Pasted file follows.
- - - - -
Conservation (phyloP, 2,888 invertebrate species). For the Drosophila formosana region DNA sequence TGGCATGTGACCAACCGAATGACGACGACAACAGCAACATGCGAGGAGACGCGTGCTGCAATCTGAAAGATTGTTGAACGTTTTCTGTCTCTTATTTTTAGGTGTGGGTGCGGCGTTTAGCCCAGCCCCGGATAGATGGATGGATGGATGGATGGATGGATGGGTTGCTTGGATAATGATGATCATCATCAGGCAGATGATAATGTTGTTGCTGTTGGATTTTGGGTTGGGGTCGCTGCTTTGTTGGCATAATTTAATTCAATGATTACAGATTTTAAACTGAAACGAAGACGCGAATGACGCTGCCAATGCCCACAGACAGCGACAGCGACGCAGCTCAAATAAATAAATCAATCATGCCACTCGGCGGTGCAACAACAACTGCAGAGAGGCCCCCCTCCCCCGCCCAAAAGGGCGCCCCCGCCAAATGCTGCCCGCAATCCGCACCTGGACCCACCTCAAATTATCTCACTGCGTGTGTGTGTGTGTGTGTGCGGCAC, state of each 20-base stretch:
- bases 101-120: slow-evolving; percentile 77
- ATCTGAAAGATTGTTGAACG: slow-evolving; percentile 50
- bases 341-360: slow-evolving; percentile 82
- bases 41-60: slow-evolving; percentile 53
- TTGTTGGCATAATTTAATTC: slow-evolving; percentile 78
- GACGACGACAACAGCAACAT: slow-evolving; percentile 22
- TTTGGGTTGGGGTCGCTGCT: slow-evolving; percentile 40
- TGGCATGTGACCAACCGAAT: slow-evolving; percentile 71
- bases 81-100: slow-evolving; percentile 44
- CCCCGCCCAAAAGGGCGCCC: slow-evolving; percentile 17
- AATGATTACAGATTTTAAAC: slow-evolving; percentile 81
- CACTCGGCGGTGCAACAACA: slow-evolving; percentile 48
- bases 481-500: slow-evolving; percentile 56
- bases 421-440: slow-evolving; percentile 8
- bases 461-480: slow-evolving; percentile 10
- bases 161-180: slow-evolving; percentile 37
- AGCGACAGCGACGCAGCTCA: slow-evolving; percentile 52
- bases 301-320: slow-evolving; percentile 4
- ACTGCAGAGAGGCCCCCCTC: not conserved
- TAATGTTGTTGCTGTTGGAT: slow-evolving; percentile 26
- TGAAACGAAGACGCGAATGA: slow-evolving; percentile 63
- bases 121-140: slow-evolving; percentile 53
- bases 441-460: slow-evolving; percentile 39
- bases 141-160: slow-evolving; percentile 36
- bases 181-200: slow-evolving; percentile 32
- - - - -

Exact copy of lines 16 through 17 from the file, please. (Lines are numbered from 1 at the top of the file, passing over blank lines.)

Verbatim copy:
- bases 461-480: slow-evolving; percentile 10
- bases 161-180: slow-evolving; percentile 37